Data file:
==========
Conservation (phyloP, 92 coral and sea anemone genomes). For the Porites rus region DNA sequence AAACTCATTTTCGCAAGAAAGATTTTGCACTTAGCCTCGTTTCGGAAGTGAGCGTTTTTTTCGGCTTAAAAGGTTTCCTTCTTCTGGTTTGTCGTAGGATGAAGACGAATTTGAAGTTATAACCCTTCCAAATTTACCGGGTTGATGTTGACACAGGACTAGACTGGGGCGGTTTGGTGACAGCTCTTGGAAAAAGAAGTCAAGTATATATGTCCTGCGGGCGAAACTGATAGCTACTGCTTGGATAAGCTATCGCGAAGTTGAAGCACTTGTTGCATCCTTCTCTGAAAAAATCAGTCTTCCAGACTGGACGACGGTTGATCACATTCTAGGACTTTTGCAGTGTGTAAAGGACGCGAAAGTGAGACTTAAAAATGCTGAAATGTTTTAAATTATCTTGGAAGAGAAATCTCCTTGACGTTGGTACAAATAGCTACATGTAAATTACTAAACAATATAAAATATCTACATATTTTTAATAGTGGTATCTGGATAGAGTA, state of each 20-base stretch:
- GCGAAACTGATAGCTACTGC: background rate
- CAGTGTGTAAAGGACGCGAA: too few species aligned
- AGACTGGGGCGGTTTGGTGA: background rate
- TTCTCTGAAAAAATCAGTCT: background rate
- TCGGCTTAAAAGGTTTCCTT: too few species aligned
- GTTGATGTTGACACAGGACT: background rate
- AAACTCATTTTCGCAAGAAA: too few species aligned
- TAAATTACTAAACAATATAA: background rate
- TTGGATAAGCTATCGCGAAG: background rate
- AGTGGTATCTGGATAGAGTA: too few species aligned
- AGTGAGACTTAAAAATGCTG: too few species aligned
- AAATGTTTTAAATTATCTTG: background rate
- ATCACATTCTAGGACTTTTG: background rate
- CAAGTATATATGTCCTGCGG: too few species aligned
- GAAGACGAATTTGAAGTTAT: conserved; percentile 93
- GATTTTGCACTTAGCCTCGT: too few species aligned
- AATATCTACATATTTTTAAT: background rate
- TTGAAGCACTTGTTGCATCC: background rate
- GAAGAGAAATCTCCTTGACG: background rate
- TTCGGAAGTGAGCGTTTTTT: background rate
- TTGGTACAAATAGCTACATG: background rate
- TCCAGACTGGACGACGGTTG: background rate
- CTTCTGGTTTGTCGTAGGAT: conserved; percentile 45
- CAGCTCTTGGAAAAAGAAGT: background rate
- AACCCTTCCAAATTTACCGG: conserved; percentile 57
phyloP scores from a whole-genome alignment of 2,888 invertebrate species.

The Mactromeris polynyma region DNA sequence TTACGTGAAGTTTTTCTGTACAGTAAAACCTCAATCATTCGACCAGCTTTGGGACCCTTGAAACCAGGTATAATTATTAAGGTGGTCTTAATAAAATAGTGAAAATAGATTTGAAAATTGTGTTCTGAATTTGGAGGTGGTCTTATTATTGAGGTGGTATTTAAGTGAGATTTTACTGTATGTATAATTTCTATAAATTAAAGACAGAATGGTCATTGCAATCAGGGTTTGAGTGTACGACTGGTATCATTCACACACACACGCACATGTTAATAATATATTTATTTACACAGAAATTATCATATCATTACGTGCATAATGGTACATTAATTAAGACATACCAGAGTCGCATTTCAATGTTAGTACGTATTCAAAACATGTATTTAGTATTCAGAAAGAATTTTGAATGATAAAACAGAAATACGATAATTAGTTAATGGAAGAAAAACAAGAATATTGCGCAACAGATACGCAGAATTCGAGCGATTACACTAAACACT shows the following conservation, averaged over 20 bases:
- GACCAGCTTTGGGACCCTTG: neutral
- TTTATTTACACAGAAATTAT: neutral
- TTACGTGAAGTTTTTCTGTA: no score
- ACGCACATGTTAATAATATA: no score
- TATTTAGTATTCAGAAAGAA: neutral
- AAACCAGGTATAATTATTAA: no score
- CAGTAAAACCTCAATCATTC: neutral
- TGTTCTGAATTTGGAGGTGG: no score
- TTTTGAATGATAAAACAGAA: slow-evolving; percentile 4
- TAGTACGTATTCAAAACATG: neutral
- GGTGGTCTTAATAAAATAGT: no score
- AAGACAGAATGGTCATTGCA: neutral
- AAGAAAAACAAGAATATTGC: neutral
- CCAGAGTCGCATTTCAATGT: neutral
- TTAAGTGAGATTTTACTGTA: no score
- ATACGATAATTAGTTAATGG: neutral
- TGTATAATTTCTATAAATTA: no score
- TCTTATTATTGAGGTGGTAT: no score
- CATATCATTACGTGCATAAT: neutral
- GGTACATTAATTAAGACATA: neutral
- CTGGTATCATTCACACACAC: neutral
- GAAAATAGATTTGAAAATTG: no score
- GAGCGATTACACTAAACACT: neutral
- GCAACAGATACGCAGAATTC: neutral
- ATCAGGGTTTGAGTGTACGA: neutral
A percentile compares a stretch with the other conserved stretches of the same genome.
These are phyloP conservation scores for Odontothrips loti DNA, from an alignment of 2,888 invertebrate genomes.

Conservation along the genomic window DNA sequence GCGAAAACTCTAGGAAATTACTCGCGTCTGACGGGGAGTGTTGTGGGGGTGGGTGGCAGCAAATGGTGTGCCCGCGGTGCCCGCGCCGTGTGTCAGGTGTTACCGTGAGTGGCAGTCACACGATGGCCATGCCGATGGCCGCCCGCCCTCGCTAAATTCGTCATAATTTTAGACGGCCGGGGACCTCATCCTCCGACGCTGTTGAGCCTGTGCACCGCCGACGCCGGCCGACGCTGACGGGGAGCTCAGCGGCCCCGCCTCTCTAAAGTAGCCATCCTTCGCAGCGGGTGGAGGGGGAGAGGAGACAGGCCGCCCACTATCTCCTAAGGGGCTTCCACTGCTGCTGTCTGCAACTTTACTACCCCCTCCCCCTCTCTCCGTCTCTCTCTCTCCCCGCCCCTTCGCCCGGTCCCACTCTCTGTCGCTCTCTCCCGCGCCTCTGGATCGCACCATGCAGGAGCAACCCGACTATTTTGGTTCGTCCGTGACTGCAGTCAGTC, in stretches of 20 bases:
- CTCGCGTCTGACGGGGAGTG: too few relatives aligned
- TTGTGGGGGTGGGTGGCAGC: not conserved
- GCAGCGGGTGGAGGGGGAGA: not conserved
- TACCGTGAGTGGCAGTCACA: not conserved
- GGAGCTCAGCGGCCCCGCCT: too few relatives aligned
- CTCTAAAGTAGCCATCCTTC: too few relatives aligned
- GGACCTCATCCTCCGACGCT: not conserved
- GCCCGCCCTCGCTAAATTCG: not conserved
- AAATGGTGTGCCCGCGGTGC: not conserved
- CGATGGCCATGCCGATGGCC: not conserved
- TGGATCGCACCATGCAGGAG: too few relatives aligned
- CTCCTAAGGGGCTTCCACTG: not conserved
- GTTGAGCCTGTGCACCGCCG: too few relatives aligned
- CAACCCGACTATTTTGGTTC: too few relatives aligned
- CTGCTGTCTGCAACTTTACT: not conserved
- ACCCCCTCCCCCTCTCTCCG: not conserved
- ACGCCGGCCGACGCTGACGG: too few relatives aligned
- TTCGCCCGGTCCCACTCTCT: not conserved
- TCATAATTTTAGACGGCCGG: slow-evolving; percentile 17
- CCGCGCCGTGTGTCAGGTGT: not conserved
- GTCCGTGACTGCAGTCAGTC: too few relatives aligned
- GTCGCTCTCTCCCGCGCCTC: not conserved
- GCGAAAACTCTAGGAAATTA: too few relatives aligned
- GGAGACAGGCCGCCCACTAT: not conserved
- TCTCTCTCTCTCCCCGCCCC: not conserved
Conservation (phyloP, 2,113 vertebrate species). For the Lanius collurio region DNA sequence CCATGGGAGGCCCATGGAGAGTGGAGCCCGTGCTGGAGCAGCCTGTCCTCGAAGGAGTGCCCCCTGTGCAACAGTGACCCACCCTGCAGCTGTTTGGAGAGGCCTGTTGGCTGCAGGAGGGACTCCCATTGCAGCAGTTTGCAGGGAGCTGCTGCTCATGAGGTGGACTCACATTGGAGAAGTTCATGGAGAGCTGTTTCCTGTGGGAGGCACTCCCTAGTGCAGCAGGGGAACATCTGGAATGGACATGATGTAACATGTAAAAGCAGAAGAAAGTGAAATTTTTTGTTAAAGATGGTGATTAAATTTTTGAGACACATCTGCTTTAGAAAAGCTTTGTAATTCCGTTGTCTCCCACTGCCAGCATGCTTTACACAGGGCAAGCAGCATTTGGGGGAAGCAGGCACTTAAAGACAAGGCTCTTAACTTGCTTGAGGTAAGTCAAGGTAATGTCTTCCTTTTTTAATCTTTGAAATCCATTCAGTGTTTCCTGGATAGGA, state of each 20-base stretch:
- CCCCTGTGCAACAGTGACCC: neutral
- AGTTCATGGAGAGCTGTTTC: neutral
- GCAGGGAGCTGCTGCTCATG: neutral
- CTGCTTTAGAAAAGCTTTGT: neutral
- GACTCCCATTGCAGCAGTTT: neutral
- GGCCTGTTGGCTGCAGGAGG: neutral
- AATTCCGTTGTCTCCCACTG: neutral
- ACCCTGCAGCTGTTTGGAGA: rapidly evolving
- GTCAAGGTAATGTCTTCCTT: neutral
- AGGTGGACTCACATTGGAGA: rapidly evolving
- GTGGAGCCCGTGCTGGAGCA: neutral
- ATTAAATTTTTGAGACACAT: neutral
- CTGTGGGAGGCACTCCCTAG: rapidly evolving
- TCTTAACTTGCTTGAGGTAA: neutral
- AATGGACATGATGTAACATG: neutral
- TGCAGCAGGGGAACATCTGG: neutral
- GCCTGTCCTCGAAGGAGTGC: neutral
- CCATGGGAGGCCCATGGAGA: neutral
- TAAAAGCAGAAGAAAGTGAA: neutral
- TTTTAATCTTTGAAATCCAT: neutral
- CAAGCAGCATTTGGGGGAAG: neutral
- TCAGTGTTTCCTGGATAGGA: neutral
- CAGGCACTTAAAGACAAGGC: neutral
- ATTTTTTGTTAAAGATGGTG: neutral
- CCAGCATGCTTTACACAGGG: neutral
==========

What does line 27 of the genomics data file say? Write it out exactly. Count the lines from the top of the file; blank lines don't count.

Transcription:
phyloP scores from a whole-genome alignment of 2,888 invertebrate species.